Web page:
News ID: 80398 |
Publish Date: 09:09 - 19 June 2019

LNG supply may outstrip demand by 2025

Incremental LNG demand during the next five years will have been met by new capacities already under construction and up to two-thirds of the capacities waiting to be sanctioned, according to a Wells Fargo report. The market is exposed to the risk of supply developing too fast and far ahead of demand.

A SUPPLY glut may develop from 2025 onwards with a huge wealth of new liquefaction capacities of natural gas waiting to be sanctioned, which is set to outstrip incremental demand.

With about 90m tonnes per annum of liquefaction capacities already under construction, a Wells Fargo report this week estimated that incremental demand during the next five years would be met by just another 35m to 60m tpa of new capacity that is seeking final investment decisions.

The bank’s senior analyst Michael Webber noted that the projection was based on an annual growth rate of 4.9% in global LNG demand equating to an incremental demand of 100m-120m tpa through to 2025.

In April, energy and commodity research agency, Wood Mackenzie, separately estimated that more than 90m tpa of new liquefaction capacities worth $200bn are seeking final investment decisions this year or in 2020.

The new capacities being brought into production in the next five years may well flood the market with excess LNG supply.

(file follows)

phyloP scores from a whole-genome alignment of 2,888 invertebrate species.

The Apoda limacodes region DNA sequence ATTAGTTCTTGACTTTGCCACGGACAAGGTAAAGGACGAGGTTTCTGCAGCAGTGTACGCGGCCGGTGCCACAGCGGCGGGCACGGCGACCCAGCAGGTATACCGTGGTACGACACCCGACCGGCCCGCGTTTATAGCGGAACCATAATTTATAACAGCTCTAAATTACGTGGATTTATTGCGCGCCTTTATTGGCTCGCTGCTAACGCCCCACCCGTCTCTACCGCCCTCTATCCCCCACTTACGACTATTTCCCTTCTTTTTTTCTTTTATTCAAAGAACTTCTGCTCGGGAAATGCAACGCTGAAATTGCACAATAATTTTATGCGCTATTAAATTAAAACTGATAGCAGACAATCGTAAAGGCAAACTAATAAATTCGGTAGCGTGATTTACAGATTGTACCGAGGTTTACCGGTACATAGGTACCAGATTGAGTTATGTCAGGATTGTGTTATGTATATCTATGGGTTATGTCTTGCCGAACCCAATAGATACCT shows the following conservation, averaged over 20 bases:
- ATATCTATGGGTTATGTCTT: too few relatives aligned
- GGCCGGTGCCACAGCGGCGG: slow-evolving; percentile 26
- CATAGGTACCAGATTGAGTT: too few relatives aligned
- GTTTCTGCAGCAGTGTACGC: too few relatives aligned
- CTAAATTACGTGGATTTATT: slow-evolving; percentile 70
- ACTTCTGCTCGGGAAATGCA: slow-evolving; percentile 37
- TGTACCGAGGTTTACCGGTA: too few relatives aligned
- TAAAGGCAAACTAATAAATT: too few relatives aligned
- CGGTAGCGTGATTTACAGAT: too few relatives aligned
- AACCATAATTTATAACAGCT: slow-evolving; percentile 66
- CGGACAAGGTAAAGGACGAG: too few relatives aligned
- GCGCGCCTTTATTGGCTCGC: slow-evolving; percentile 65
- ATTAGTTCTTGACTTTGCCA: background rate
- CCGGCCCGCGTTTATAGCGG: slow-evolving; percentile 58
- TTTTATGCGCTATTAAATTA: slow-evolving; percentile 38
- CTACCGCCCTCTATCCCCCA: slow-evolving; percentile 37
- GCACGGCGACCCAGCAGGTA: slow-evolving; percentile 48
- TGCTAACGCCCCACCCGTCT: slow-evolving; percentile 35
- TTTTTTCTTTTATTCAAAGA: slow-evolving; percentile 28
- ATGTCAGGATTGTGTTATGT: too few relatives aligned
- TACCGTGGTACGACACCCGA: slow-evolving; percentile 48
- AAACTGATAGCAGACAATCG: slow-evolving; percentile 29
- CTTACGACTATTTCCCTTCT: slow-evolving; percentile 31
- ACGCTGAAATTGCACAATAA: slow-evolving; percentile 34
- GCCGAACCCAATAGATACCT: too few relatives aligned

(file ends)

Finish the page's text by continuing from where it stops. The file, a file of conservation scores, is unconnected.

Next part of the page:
Wells Fargo predicted that the additional LNG demand up to 2025 could well be met by capacities currently being built along with five of the most prospective projects — Qatar’s North Field Expansion, Novatek’s Arctic LNG 2, Mozambique Area 1 and Rovuma LNG as well as Perenco’s Train 3 in Cameroon.

Backed by the potential demand from vast new capacities entering the market, shipowners’ appetite for newbuilding LNG carriers has also spiked in the past 18 months.

So far this year orders for 27 vessels of such type have been announced following a haul of 77 units placed with yards a year ago.

By Wells Fargo’s calculation, the present newbuilding orders have nearly met the shipping requirements of LNG volumes in 2020.

The number of uncontracted LNG carriers is set to climb, with the bulk of new deliveries scheduled from the second quarter of 2020 onwards yet to be committed to any time charters.

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